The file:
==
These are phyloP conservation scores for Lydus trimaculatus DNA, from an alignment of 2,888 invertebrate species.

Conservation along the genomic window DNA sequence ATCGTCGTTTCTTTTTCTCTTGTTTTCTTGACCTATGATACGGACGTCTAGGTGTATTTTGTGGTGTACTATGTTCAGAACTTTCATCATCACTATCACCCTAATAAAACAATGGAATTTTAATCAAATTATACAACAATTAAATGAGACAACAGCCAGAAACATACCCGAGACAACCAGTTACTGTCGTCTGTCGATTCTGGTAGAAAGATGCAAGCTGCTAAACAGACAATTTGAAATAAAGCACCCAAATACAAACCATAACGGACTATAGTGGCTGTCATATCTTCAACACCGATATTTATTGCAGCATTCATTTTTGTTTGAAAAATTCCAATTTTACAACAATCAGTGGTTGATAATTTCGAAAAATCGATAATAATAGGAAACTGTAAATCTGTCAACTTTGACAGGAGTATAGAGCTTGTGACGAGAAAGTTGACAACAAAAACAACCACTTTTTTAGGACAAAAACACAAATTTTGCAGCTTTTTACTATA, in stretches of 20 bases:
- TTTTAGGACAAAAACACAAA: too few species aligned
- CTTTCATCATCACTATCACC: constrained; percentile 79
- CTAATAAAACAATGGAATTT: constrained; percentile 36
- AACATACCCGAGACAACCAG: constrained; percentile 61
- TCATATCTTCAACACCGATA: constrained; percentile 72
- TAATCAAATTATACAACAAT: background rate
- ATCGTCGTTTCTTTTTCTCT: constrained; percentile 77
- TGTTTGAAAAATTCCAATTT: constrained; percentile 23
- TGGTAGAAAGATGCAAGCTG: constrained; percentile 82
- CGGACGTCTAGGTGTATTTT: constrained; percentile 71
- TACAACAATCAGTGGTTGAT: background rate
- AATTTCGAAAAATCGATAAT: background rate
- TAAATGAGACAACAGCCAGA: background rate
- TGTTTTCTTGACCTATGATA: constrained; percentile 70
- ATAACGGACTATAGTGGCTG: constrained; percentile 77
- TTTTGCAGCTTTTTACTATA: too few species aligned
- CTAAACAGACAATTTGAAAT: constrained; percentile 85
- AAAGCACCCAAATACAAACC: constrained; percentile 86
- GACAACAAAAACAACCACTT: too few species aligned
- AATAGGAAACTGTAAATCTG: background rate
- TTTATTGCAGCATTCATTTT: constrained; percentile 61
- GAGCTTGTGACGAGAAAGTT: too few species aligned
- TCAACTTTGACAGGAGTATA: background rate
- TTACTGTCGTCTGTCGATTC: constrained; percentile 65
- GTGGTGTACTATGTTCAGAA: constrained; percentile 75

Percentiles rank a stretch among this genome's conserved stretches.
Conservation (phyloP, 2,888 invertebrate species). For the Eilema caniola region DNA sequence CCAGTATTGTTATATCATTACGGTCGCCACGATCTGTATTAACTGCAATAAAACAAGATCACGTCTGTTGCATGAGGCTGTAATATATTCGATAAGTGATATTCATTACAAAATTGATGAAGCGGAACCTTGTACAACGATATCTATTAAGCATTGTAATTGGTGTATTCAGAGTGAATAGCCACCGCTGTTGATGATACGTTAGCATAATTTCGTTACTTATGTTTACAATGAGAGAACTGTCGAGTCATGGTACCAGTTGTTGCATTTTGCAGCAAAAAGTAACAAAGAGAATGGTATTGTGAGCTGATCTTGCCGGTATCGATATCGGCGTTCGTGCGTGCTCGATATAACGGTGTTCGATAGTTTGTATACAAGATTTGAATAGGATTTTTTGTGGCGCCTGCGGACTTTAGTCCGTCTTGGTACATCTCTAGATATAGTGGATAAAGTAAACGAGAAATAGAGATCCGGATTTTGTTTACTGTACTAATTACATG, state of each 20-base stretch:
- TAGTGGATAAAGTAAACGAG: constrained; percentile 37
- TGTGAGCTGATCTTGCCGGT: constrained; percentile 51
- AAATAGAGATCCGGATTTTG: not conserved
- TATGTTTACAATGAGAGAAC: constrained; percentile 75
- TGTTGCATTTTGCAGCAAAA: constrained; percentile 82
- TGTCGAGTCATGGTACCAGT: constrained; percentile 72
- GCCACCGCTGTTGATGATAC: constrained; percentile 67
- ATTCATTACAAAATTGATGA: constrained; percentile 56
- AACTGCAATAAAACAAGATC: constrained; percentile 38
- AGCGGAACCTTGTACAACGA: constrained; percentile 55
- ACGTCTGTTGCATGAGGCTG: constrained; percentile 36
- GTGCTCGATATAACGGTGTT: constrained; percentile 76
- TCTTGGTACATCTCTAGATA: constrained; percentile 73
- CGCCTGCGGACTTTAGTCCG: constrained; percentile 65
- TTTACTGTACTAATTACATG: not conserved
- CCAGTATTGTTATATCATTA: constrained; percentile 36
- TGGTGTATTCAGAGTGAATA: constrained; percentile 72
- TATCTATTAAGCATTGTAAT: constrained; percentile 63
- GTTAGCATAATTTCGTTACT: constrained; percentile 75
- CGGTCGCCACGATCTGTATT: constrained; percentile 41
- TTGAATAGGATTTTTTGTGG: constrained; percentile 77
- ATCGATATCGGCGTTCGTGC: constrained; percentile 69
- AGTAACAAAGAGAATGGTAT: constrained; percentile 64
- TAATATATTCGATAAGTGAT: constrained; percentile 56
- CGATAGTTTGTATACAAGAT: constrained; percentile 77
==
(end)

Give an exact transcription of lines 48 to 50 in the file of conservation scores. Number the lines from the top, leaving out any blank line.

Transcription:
- GTTAGCATAATTTCGTTACT: constrained; percentile 75
- CGGTCGCCACGATCTGTATT: constrained; percentile 41
- TTGAATAGGATTTTTTGTGG: constrained; percentile 77